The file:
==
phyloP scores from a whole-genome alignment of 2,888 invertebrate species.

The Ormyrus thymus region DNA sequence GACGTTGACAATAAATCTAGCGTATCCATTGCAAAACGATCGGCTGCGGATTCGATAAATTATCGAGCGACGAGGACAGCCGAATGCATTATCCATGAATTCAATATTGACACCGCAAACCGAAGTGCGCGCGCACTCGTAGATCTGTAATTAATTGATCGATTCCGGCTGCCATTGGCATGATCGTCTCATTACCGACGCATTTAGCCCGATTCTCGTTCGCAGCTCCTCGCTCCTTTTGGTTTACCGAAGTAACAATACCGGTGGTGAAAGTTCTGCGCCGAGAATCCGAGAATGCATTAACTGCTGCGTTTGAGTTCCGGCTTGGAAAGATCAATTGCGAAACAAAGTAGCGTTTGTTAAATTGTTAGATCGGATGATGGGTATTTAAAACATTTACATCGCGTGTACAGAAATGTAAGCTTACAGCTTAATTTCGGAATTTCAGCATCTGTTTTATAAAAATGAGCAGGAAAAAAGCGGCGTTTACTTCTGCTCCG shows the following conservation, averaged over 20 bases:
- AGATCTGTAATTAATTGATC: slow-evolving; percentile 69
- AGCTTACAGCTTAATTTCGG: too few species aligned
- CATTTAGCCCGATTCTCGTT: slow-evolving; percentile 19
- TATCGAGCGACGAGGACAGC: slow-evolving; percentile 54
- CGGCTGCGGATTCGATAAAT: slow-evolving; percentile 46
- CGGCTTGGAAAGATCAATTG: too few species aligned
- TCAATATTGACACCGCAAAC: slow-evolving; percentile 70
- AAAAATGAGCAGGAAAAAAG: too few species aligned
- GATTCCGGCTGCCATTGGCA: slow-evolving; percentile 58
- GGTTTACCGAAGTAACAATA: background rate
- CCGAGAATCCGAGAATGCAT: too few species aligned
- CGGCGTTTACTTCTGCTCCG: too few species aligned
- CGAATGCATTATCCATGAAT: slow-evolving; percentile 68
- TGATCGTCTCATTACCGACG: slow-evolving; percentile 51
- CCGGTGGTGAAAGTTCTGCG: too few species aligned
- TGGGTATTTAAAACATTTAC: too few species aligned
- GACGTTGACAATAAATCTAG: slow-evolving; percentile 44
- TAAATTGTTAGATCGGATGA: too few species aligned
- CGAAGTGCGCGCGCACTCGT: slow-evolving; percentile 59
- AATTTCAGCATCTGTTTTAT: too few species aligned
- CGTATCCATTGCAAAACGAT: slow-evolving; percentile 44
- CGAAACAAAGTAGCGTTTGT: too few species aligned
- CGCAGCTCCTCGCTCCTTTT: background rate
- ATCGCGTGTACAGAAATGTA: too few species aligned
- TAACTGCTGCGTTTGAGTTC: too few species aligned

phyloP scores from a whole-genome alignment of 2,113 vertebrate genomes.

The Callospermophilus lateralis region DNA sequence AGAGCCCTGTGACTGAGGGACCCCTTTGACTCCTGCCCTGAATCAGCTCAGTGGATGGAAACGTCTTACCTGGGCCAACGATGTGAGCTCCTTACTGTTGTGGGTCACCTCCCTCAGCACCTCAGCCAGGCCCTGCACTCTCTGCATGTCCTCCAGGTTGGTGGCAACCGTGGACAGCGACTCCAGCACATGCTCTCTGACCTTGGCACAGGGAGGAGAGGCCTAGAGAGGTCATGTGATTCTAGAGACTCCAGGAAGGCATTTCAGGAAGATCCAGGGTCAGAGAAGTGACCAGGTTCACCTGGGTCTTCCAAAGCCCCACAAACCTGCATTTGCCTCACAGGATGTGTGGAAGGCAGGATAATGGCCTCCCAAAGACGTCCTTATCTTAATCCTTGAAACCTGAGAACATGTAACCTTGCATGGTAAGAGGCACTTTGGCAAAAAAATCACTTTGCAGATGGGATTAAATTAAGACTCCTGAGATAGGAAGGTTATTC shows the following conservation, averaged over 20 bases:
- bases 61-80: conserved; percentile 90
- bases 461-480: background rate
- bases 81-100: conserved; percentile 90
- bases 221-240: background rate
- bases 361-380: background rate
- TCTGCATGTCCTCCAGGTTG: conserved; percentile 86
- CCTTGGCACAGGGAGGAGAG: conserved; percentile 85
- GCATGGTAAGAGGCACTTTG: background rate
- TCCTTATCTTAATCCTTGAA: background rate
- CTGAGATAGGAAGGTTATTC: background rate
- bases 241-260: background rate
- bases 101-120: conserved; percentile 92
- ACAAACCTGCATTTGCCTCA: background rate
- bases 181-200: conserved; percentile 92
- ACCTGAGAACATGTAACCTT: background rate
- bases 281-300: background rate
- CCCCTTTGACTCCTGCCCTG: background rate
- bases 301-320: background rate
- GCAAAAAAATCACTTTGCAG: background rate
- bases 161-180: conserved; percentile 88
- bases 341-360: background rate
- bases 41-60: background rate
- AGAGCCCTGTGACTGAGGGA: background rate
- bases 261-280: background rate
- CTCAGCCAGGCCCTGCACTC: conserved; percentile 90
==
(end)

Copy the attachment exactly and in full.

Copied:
phyloP scores from a whole-genome alignment of 2,888 invertebrate species.

The Ormyrus thymus region DNA sequence GACGTTGACAATAAATCTAGCGTATCCATTGCAAAACGATCGGCTGCGGATTCGATAAATTATCGAGCGACGAGGACAGCCGAATGCATTATCCATGAATTCAATATTGACACCGCAAACCGAAGTGCGCGCGCACTCGTAGATCTGTAATTAATTGATCGATTCCGGCTGCCATTGGCATGATCGTCTCATTACCGACGCATTTAGCCCGATTCTCGTTCGCAGCTCCTCGCTCCTTTTGGTTTACCGAAGTAACAATACCGGTGGTGAAAGTTCTGCGCCGAGAATCCGAGAATGCATTAACTGCTGCGTTTGAGTTCCGGCTTGGAAAGATCAATTGCGAAACAAAGTAGCGTTTGTTAAATTGTTAGATCGGATGATGGGTATTTAAAACATTTACATCGCGTGTACAGAAATGTAAGCTTACAGCTTAATTTCGGAATTTCAGCATCTGTTTTATAAAAATGAGCAGGAAAAAAGCGGCGTTTACTTCTGCTCCG shows the following conservation, averaged over 20 bases:
- AGATCTGTAATTAATTGATC: slow-evolving; percentile 69
- AGCTTACAGCTTAATTTCGG: too few species aligned
- CATTTAGCCCGATTCTCGTT: slow-evolving; percentile 19
- TATCGAGCGACGAGGACAGC: slow-evolving; percentile 54
- CGGCTGCGGATTCGATAAAT: slow-evolving; percentile 46
- CGGCTTGGAAAGATCAATTG: too few species aligned
- TCAATATTGACACCGCAAAC: slow-evolving; percentile 70
- AAAAATGAGCAGGAAAAAAG: too few species aligned
- GATTCCGGCTGCCATTGGCA: slow-evolving; percentile 58
- GGTTTACCGAAGTAACAATA: background rate
- CCGAGAATCCGAGAATGCAT: too few species aligned
- CGGCGTTTACTTCTGCTCCG: too few species aligned
- CGAATGCATTATCCATGAAT: slow-evolving; percentile 68
- TGATCGTCTCATTACCGACG: slow-evolving; percentile 51
- CCGGTGGTGAAAGTTCTGCG: too few species aligned
- TGGGTATTTAAAACATTTAC: too few species aligned
- GACGTTGACAATAAATCTAG: slow-evolving; percentile 44
- TAAATTGTTAGATCGGATGA: too few species aligned
- CGAAGTGCGCGCGCACTCGT: slow-evolving; percentile 59
- AATTTCAGCATCTGTTTTAT: too few species aligned
- CGTATCCATTGCAAAACGAT: slow-evolving; percentile 44
- CGAAACAAAGTAGCGTTTGT: too few species aligned
- CGCAGCTCCTCGCTCCTTTT: background rate
- ATCGCGTGTACAGAAATGTA: too few species aligned
- TAACTGCTGCGTTTGAGTTC: too few species aligned

phyloP scores from a whole-genome alignment of 2,113 vertebrate genomes.

The Callospermophilus lateralis region DNA sequence AGAGCCCTGTGACTGAGGGACCCCTTTGACTCCTGCCCTGAATCAGCTCAGTGGATGGAAACGTCTTACCTGGGCCAACGATGTGAGCTCCTTACTGTTGTGGGTCACCTCCCTCAGCACCTCAGCCAGGCCCTGCACTCTCTGCATGTCCTCCAGGTTGGTGGCAACCGTGGACAGCGACTCCAGCACATGCTCTCTGACCTTGGCACAGGGAGGAGAGGCCTAGAGAGGTCATGTGATTCTAGAGACTCCAGGAAGGCATTTCAGGAAGATCCAGGGTCAGAGAAGTGACCAGGTTCACCTGGGTCTTCCAAAGCCCCACAAACCTGCATTTGCCTCACAGGATGTGTGGAAGGCAGGATAATGGCCTCCCAAAGACGTCCTTATCTTAATCCTTGAAACCTGAGAACATGTAACCTTGCATGGTAAGAGGCACTTTGGCAAAAAAATCACTTTGCAGATGGGATTAAATTAAGACTCCTGAGATAGGAAGGTTATTC shows the following conservation, averaged over 20 bases:
- bases 61-80: conserved; percentile 90
- bases 461-480: background rate
- bases 81-100: conserved; percentile 90
- bases 221-240: background rate
- bases 361-380: background rate
- TCTGCATGTCCTCCAGGTTG: conserved; percentile 86
- CCTTGGCACAGGGAGGAGAG: conserved; percentile 85
- GCATGGTAAGAGGCACTTTG: background rate
- TCCTTATCTTAATCCTTGAA: background rate
- CTGAGATAGGAAGGTTATTC: background rate
- bases 241-260: background rate
- bases 101-120: conserved; percentile 92
- ACAAACCTGCATTTGCCTCA: background rate
- bases 181-200: conserved; percentile 92
- ACCTGAGAACATGTAACCTT: background rate
- bases 281-300: background rate
- CCCCTTTGACTCCTGCCCTG: background rate
- bases 301-320: background rate
- GCAAAAAAATCACTTTGCAG: background rate
- bases 161-180: conserved; percentile 88
- bases 341-360: background rate
- bases 41-60: background rate
- AGAGCCCTGTGACTGAGGGA: background rate
- bases 261-280: background rate
- CTCAGCCAGGCCCTGCACTC: conserved; percentile 90